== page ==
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Carnegie Mellon University

At Carnegie Mellon, the computer science program is widely recognized as one of the first and best in the world.

  • The high-ranking program is also renowned in specialty areas such as artificial intelligence, programming language, systems and theory, and robotics.

Students praise the interdisciplinary environment, tremendous resources, and passionate professors at Carnegie Mellon.

  • Professors are supportive, even helping students select internships and giving advice on programs and opportunities.

The university’s career center is extremely helpful in preparing students to enter the professional world after college.

  • With 396 registered student organizations, there is plenty to do on campus, although students report spending the majority of their time on academics.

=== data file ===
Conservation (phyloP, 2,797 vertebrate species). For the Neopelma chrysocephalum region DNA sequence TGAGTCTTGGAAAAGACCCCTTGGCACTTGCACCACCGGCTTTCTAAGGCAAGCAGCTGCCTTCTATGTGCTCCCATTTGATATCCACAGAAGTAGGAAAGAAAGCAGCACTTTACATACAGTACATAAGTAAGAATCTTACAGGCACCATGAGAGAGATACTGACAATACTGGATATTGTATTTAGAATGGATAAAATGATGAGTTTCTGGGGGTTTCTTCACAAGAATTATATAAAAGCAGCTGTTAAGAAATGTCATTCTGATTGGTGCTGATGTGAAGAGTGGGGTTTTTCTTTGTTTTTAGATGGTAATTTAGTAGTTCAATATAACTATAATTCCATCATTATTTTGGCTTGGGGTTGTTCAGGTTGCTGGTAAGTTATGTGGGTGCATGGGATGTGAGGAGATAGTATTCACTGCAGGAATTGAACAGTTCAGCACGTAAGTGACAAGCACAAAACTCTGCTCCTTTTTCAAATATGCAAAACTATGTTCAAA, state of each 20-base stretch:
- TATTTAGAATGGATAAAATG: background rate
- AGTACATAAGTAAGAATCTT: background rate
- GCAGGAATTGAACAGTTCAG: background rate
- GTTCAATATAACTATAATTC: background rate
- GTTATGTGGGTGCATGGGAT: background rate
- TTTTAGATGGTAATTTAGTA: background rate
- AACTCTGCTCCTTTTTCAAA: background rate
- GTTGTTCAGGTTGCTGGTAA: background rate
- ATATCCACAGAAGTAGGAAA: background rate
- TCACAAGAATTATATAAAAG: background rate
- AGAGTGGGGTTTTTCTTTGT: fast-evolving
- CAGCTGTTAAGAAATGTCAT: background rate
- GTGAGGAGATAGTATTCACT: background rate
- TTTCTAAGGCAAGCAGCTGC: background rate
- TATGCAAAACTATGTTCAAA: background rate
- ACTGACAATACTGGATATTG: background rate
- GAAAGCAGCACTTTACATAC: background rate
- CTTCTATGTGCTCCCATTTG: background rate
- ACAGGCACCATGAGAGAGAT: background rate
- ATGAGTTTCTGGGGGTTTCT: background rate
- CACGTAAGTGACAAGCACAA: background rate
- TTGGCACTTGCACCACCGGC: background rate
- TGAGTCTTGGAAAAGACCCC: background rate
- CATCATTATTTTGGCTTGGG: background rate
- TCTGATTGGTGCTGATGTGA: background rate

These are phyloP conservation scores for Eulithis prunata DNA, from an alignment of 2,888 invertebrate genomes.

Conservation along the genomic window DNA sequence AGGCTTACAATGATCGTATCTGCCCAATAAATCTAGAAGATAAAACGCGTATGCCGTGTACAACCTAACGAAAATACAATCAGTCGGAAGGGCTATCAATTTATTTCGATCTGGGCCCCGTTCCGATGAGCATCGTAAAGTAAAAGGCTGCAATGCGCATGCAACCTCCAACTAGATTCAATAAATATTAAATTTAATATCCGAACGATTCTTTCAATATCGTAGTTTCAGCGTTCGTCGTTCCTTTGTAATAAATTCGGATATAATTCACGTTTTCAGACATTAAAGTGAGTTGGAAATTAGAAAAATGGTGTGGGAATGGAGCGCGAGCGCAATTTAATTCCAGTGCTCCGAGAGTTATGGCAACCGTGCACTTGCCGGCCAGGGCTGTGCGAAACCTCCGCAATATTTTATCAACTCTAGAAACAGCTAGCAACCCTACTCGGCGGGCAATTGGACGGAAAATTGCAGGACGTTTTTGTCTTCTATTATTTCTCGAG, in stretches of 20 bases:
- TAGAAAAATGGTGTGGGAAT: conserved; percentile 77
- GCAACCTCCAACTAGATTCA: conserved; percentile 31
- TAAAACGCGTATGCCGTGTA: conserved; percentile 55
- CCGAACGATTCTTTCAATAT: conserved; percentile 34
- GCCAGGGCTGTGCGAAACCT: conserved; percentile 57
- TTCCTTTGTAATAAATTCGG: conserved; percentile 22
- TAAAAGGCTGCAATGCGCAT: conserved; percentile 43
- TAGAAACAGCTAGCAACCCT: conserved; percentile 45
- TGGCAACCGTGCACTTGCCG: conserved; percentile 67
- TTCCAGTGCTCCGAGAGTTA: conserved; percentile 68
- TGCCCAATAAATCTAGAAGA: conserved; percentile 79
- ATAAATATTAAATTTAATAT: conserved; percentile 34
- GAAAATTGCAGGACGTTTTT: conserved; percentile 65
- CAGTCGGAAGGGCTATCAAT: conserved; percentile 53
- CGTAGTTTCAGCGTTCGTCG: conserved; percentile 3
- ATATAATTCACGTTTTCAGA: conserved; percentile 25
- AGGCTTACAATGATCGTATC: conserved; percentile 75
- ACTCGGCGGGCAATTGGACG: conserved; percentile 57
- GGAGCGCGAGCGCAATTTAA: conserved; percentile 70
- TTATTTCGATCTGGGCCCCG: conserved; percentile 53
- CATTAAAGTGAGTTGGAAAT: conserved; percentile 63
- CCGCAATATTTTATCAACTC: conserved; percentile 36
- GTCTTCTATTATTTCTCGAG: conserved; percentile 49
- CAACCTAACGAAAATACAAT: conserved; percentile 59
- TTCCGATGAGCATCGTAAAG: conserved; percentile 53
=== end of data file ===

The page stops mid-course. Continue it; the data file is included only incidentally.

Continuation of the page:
Of course, the city of Pittsburgh also offers plentiful entertainment and dining options, and students get free entry into area museums.

  • Acceptance Rate: 13%
  • Enrollment: 13,961
  • Location: Pittsburgh, Pennsylvania

Georgia Institute of Technology (Georgia Tech)

Georgia Tech is full of intelligent, driven, and ambitious students who are passionate about STEM fields.

  • Programs in engineering, science, technology, and business are especially challenging and rigorous.
  • At the same time, professors are supportive, and students appreciate the hands-on, project-based learning offered in most courses.

Students claim that the primary activity at Georgia Tech is “studying,” but there are also 518 registered student organizations, and most students participate in at least one of them.

  • Greek life is extremely popular, as are tailgates and football games during the fall. Undergrads also enjoy attending plays and musical events at the arts center.

Of course, the city of Atlanta also offers museums, festivals, concerts, restaurants, clubs, and many other attractions that appeal to college students.